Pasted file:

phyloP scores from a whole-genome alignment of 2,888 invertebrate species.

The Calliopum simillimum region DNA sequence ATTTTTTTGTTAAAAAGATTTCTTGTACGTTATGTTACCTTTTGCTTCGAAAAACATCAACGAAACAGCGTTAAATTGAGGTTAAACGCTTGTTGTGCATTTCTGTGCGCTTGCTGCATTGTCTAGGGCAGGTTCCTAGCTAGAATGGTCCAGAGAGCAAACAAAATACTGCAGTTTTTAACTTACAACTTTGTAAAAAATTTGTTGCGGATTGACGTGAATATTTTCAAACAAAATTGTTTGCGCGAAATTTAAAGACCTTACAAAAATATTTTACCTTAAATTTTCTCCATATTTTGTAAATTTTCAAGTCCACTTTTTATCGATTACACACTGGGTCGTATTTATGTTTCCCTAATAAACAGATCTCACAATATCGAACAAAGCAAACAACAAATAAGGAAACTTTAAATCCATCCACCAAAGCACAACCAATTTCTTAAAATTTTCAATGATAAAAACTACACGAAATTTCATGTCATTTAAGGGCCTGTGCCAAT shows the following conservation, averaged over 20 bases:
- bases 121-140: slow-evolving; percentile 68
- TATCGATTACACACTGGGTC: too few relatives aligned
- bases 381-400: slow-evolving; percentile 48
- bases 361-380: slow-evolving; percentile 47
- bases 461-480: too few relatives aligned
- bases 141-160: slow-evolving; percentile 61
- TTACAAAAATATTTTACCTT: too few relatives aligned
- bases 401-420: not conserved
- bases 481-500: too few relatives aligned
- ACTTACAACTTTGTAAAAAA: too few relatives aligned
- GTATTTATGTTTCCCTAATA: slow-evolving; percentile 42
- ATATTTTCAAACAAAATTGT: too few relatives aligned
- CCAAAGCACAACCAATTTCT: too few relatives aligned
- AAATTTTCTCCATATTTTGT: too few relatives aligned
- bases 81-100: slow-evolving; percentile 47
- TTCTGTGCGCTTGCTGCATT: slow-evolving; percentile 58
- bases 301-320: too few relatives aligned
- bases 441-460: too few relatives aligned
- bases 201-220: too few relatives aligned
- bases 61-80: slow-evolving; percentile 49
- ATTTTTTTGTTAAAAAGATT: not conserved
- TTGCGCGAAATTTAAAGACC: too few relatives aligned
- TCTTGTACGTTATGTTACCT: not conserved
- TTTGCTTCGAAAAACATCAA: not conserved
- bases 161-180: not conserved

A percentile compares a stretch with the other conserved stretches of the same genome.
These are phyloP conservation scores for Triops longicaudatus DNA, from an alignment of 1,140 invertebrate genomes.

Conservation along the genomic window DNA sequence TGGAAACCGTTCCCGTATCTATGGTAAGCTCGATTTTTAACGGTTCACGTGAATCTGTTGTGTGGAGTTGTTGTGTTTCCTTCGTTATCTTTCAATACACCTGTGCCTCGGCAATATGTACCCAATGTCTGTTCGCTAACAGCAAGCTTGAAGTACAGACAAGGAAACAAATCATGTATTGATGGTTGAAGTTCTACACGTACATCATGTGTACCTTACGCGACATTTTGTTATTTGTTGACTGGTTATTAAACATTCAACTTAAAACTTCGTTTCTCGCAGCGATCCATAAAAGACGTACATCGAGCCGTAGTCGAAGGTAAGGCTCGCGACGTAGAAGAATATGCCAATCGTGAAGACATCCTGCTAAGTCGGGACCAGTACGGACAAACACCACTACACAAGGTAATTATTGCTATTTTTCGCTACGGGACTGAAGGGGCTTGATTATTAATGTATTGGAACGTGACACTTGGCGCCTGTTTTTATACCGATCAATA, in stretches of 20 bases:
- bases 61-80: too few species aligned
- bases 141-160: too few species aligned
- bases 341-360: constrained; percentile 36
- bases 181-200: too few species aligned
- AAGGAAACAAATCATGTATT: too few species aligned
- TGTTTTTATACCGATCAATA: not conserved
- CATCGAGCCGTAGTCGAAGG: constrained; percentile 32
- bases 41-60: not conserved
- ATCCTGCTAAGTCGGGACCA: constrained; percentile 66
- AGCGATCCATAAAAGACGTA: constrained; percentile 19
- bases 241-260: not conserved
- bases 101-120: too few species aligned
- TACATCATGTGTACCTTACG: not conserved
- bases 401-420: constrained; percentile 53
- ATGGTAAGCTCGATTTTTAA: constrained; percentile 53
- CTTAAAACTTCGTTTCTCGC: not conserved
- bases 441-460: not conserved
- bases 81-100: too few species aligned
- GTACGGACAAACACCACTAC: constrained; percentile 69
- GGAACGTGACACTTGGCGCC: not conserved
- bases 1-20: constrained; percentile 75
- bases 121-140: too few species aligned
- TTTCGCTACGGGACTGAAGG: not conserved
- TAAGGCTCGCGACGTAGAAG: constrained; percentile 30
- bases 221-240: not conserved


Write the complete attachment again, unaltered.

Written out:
phyloP scores from a whole-genome alignment of 2,888 invertebrate species.

The Calliopum simillimum region DNA sequence ATTTTTTTGTTAAAAAGATTTCTTGTACGTTATGTTACCTTTTGCTTCGAAAAACATCAACGAAACAGCGTTAAATTGAGGTTAAACGCTTGTTGTGCATTTCTGTGCGCTTGCTGCATTGTCTAGGGCAGGTTCCTAGCTAGAATGGTCCAGAGAGCAAACAAAATACTGCAGTTTTTAACTTACAACTTTGTAAAAAATTTGTTGCGGATTGACGTGAATATTTTCAAACAAAATTGTTTGCGCGAAATTTAAAGACCTTACAAAAATATTTTACCTTAAATTTTCTCCATATTTTGTAAATTTTCAAGTCCACTTTTTATCGATTACACACTGGGTCGTATTTATGTTTCCCTAATAAACAGATCTCACAATATCGAACAAAGCAAACAACAAATAAGGAAACTTTAAATCCATCCACCAAAGCACAACCAATTTCTTAAAATTTTCAATGATAAAAACTACACGAAATTTCATGTCATTTAAGGGCCTGTGCCAAT shows the following conservation, averaged over 20 bases:
- bases 121-140: slow-evolving; percentile 68
- TATCGATTACACACTGGGTC: too few relatives aligned
- bases 381-400: slow-evolving; percentile 48
- bases 361-380: slow-evolving; percentile 47
- bases 461-480: too few relatives aligned
- bases 141-160: slow-evolving; percentile 61
- TTACAAAAATATTTTACCTT: too few relatives aligned
- bases 401-420: not conserved
- bases 481-500: too few relatives aligned
- ACTTACAACTTTGTAAAAAA: too few relatives aligned
- GTATTTATGTTTCCCTAATA: slow-evolving; percentile 42
- ATATTTTCAAACAAAATTGT: too few relatives aligned
- CCAAAGCACAACCAATTTCT: too few relatives aligned
- AAATTTTCTCCATATTTTGT: too few relatives aligned
- bases 81-100: slow-evolving; percentile 47
- TTCTGTGCGCTTGCTGCATT: slow-evolving; percentile 58
- bases 301-320: too few relatives aligned
- bases 441-460: too few relatives aligned
- bases 201-220: too few relatives aligned
- bases 61-80: slow-evolving; percentile 49
- ATTTTTTTGTTAAAAAGATT: not conserved
- TTGCGCGAAATTTAAAGACC: too few relatives aligned
- TCTTGTACGTTATGTTACCT: not conserved
- TTTGCTTCGAAAAACATCAA: not conserved
- bases 161-180: not conserved

A percentile compares a stretch with the other conserved stretches of the same genome.
These are phyloP conservation scores for Triops longicaudatus DNA, from an alignment of 1,140 invertebrate genomes.

Conservation along the genomic window DNA sequence TGGAAACCGTTCCCGTATCTATGGTAAGCTCGATTTTTAACGGTTCACGTGAATCTGTTGTGTGGAGTTGTTGTGTTTCCTTCGTTATCTTTCAATACACCTGTGCCTCGGCAATATGTACCCAATGTCTGTTCGCTAACAGCAAGCTTGAAGTACAGACAAGGAAACAAATCATGTATTGATGGTTGAAGTTCTACACGTACATCATGTGTACCTTACGCGACATTTTGTTATTTGTTGACTGGTTATTAAACATTCAACTTAAAACTTCGTTTCTCGCAGCGATCCATAAAAGACGTACATCGAGCCGTAGTCGAAGGTAAGGCTCGCGACGTAGAAGAATATGCCAATCGTGAAGACATCCTGCTAAGTCGGGACCAGTACGGACAAACACCACTACACAAGGTAATTATTGCTATTTTTCGCTACGGGACTGAAGGGGCTTGATTATTAATGTATTGGAACGTGACACTTGGCGCCTGTTTTTATACCGATCAATA, in stretches of 20 bases:
- bases 61-80: too few species aligned
- bases 141-160: too few species aligned
- bases 341-360: constrained; percentile 36
- bases 181-200: too few species aligned
- AAGGAAACAAATCATGTATT: too few species aligned
- TGTTTTTATACCGATCAATA: not conserved
- CATCGAGCCGTAGTCGAAGG: constrained; percentile 32
- bases 41-60: not conserved
- ATCCTGCTAAGTCGGGACCA: constrained; percentile 66
- AGCGATCCATAAAAGACGTA: constrained; percentile 19
- bases 241-260: not conserved
- bases 101-120: too few species aligned
- TACATCATGTGTACCTTACG: not conserved
- bases 401-420: constrained; percentile 53
- ATGGTAAGCTCGATTTTTAA: constrained; percentile 53
- CTTAAAACTTCGTTTCTCGC: not conserved
- bases 441-460: not conserved
- bases 81-100: too few species aligned
- GTACGGACAAACACCACTAC: constrained; percentile 69
- GGAACGTGACACTTGGCGCC: not conserved
- bases 1-20: constrained; percentile 75
- bases 121-140: too few species aligned
- TTTCGCTACGGGACTGAAGG: not conserved
- TAAGGCTCGCGACGTAGAAG: constrained; percentile 30
- bases 221-240: not conserved